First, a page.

Art association

Cambridge Art Association exhibition probes queer and Latinx experiences

Chloe Luisa Piñero, “Constellation”, oil, acrylic, watercolor, spray paint, chalk pastel, graphite, found objects and hot glue on canvas. 36″ x 48″ PHOTO: COURTESY OF CAMBRIDGE ART ASSOCIATION

“Vernacular Glamour”, screened at Kathryn Schultz Gallery of the Cambridge Art Association through February 19, features a cross section of Latinx artists exploring camp, high fashion, popular culture, and queer experiences. Curated by Juan Omar Rodriguez, the exhibition explores what is undervalued by the supposed taste makers and where economic, racial, sexual and gender lines are considered in these evaluations.

The exhibition features works by Juan Arango Palacios, Maria Yolanda Liebana, Perla Mabel, Chloe Luisa Piñero, Ginger Q, Rixy, Moises Salazar and Jhona Xaviera.

Juan Arango Palacios, “Queers with Tears,” colored pencil and rhinestones on paper, 21″ x 17″ PHOTO: COURTESY OF CAMBRIDGE ART ASSOCIATION

Moises Salazar’s work is bold, colorful and textured. The artist uses clay, papier-mâché, glitter crochet, faux fur and flowers to create soft and welcoming visual spaces. These spaces represent the kind of warmth and comfort that Salazar lacks in the United States as a queer, non-binary, and first-generation Mexican American artist.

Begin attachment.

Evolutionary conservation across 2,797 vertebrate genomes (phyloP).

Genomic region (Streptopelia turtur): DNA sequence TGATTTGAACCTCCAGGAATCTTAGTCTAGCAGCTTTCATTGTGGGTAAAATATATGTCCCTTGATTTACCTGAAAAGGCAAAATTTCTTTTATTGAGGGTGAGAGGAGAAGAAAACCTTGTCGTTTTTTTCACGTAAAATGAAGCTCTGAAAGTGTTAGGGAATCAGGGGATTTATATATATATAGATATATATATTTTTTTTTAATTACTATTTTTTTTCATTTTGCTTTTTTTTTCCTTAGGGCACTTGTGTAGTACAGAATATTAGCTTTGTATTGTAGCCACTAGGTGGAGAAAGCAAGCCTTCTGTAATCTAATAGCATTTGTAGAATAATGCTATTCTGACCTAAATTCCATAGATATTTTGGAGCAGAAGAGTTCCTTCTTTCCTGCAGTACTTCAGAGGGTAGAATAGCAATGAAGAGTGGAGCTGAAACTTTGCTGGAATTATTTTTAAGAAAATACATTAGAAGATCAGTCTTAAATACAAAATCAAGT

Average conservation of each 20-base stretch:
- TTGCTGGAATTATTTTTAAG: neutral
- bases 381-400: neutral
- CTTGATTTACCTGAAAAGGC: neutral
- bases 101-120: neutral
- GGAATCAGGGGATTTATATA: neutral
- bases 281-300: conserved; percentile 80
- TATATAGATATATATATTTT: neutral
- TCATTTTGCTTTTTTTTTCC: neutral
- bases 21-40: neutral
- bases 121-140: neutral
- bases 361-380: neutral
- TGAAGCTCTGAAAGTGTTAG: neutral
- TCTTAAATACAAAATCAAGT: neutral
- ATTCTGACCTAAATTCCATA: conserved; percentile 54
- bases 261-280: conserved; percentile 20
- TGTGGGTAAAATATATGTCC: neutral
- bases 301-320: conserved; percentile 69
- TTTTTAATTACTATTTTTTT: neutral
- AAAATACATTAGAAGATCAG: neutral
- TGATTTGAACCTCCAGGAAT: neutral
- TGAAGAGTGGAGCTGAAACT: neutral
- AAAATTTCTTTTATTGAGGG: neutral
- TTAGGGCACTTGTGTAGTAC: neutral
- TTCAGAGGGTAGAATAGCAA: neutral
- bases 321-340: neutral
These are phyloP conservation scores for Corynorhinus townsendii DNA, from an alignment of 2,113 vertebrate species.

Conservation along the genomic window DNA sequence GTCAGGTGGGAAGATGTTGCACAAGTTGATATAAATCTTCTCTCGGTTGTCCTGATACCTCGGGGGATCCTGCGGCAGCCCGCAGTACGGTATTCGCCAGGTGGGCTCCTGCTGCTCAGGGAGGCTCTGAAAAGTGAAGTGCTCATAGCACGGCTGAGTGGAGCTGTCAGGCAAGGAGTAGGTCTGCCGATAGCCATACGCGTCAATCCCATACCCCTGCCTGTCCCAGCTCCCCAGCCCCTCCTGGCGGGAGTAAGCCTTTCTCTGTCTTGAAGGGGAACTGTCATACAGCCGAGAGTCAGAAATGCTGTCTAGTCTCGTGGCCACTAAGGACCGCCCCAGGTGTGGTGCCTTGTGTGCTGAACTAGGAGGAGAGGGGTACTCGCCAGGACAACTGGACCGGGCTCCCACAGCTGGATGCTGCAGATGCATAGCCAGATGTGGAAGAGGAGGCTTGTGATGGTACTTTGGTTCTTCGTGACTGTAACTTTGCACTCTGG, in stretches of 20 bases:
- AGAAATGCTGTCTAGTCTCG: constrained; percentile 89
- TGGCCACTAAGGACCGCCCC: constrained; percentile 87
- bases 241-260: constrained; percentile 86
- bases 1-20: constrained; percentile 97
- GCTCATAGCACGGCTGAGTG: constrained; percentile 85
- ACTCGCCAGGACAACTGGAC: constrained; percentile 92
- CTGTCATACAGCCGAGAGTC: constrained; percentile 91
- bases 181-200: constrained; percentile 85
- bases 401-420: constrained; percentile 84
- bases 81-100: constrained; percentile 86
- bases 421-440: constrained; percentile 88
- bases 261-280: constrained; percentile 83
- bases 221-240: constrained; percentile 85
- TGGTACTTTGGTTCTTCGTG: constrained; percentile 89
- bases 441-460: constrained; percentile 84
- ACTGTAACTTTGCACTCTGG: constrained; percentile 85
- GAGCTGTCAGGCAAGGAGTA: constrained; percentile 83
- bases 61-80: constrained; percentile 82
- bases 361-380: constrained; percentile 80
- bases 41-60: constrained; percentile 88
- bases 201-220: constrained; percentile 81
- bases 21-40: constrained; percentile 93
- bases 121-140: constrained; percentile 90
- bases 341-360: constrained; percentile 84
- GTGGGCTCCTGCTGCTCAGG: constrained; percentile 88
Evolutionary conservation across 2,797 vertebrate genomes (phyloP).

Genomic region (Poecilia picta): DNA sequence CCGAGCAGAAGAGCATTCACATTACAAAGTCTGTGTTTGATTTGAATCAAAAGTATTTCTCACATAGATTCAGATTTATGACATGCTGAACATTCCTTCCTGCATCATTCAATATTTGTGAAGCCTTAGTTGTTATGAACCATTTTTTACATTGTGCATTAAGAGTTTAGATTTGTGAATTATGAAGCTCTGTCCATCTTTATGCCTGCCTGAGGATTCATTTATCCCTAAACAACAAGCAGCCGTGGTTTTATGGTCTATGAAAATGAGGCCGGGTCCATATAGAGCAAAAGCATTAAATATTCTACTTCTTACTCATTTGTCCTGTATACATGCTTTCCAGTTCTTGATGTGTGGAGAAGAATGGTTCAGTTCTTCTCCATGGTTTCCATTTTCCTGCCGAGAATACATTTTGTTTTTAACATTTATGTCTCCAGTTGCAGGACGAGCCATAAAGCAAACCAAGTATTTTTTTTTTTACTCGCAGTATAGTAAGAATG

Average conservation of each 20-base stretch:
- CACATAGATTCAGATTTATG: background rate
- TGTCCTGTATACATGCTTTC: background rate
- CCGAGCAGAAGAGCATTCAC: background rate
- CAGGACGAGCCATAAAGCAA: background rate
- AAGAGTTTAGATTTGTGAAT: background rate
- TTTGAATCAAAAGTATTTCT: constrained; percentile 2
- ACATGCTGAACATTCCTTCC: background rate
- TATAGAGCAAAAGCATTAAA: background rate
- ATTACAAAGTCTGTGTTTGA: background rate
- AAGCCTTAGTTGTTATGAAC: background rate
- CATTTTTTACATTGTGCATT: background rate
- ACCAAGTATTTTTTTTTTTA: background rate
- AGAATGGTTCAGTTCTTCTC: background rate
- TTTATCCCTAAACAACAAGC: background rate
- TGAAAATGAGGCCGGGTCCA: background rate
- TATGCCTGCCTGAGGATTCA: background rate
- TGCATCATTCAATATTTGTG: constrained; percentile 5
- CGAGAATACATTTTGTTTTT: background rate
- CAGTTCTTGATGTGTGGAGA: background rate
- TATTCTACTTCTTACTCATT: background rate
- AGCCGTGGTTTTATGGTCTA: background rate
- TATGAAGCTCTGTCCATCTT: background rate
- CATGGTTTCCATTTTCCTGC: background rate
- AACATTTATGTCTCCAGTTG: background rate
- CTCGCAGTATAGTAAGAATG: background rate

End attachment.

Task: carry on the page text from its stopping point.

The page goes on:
“My art is a vehicle to celebrate the majesty of cultural heritage in contrast to the challenges of living safely in the United States as a member of immigrant and queer communities,” Salazar says in an artist statement. “Thinking about the lack of space and agency they have, I present my pieces in environments where they can thrive and be safe.”

While Salazar creates her own safe artistic spaces, Chloe Luisa Piñero uses her process of collage and multimedia assemblage to examine her own identity, particularly in the context of sexuality, social class and cultural ‘norms’. Piñero’s pieces mix materials like dollar store trinkets and crushed beauty products with advertisements and slices of graphic sexual imagery.

Rixy, “To Not Give a Mango’s Damn”, spray paint, acrylic, ink, pastels, pencil, nail polish, velvety UV paper, brass hardware, leather twill, synthetic hair and cowrie shells on recycled, sewn cardboard. 66″ x 70″ PHOTO: COURTESY OF CAMBRIDGE ART ASSOCIATION

These juxtapositions examine how women, people of color, and those from specific socioeconomic categories are portrayed in media and cultural spheres, versus how individuals connect to their own identities. Seeing these images, art lovers are forced to assess the value judgments they themselves assign to each element of Piñero’s composition, and where these perceived values ​​come from.

“Vernacular Glamour” is part of CAA’s Platform Curatorial Opportunity series, an annual exhibition opportunity for emerging or established curators to explore a new concept at Kathryn Schultz Gallery with financial and institutional support from CAA. Rodriguez has previously worked on exhibitions with Boston CyberArts, the Boston LGBTQIA+ Artist Alliance, and the School of the Museum of Fine Arts at Tufts.

Accessible in person and online, “Vernacular Glamour” offers a visual and intellectual feast examining the societal limits placed on queer and Latinx communities, and how artists forge their own kind of American dream.